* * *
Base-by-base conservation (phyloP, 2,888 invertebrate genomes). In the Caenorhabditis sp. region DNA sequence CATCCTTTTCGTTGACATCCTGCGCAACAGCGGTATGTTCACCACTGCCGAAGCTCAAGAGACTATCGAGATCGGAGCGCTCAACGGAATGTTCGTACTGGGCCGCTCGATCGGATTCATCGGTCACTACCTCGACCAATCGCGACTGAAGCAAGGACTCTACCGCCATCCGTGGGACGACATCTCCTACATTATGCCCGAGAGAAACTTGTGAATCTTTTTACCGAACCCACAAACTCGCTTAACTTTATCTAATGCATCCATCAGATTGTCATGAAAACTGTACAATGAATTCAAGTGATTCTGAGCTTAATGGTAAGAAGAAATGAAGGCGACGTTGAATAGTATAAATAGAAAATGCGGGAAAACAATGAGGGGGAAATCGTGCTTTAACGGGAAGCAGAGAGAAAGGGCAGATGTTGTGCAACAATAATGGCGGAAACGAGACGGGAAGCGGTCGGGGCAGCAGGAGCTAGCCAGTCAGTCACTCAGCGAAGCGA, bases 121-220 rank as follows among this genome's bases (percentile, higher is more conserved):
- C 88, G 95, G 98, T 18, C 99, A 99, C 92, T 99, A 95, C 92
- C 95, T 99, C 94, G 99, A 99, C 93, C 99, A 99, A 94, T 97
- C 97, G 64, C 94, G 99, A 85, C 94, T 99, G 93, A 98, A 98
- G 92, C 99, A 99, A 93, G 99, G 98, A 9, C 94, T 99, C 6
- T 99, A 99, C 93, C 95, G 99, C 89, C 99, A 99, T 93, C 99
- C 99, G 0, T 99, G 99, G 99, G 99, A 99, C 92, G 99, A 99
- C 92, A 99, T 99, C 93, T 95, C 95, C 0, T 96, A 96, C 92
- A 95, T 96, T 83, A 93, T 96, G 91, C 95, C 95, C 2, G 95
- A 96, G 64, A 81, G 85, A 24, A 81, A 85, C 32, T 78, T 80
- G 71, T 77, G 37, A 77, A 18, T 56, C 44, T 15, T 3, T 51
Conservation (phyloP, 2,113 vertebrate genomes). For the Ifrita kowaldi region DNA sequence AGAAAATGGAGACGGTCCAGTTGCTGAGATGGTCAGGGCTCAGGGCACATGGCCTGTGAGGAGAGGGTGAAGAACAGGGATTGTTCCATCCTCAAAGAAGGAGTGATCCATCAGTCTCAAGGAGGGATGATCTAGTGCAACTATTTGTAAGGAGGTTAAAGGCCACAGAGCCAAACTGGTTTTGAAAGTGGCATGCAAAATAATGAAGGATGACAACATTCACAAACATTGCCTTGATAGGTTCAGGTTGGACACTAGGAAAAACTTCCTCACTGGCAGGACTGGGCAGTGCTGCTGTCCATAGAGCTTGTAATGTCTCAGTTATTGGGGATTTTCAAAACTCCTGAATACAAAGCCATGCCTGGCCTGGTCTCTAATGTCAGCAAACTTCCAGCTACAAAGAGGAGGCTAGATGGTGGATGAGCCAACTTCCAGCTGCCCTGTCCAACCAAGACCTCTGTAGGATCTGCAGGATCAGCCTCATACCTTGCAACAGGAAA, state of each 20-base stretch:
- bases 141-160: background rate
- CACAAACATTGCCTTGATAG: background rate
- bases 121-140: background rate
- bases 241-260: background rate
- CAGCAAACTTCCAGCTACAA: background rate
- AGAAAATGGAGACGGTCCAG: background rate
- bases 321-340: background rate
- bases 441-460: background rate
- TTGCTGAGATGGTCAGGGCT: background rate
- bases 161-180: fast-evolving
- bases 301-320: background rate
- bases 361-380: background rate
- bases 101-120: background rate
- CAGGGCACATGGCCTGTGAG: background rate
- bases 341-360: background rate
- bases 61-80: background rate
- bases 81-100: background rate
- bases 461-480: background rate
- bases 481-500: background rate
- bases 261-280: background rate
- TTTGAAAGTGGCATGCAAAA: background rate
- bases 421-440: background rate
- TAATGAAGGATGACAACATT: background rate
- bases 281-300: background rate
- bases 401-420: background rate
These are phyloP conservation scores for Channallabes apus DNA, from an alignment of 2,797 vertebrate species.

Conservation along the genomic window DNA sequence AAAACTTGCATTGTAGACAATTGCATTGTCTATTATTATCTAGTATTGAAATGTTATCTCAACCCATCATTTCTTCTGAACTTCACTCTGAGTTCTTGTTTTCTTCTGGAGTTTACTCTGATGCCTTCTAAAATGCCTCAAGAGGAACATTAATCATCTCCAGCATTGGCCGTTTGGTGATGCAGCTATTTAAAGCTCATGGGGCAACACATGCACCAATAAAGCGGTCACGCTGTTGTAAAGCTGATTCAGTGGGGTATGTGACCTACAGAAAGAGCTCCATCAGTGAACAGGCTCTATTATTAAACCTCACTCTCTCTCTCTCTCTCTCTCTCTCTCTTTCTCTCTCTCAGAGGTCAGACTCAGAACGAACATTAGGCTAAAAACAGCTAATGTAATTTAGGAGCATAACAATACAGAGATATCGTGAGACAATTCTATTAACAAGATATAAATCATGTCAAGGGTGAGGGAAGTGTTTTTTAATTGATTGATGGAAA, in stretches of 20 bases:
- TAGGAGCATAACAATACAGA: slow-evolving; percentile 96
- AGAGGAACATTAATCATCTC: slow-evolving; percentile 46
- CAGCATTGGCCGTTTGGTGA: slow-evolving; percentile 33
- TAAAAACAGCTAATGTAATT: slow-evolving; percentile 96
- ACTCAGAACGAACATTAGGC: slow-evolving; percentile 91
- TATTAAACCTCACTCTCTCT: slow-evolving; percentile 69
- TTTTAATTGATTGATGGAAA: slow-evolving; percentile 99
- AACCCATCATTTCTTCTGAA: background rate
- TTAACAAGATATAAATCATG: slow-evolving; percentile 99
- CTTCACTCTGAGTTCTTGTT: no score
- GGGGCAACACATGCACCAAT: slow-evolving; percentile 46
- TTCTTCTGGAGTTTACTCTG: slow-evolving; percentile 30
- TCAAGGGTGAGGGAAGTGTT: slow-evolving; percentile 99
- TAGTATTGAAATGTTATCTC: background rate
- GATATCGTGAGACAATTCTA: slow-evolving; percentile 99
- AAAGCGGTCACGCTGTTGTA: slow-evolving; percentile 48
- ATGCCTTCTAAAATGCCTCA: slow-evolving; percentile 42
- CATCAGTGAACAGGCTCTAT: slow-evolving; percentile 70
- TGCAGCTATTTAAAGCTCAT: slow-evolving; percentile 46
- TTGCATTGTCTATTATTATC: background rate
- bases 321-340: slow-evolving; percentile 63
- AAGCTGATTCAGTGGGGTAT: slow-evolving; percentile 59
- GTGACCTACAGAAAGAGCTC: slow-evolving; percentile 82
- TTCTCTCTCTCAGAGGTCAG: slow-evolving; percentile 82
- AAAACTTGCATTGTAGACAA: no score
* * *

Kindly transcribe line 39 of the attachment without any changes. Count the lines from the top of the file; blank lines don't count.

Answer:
Conservation along the genomic window DNA sequence AAAACTTGCATTGTAGACAATTGCATTGTCTATTATTATCTAGTATTGAAATGTTATCTCAACCCATCATTTCTTCTGAACTTCACTCTGAGTTCTTGTTTTCTTCTGGAGTTTACTCTGATGCCTTCTAAAATGCCTCAAGAGGAACATTAATCATCTCCAGCATTGGCCGTTTGGTGATGCAGCTATTTAAAGCTCATGGGGCAACACATGCACCAATAAAGCGGTCACGCTGTTGTAAAGCTGATTCAGTGGGGTATGTGACCTACAGAAAGAGCTCCATCAGTGAACAGGCTCTATTATTAAACCTCACTCTCTCTCTCTCTCTCTCTCTCTCTCTTTCTCTCTCTCAGAGGTCAGACTCAGAACGAACATTAGGCTAAAAACAGCTAATGTAATTTAGGAGCATAACAATACAGAGATATCGTGAGACAATTCTATTAACAAGATATAAATCATGTCAAGGGTGAGGGAAGTGTTTTTTAATTGATTGATGGAAA, in stretches of 20 bases: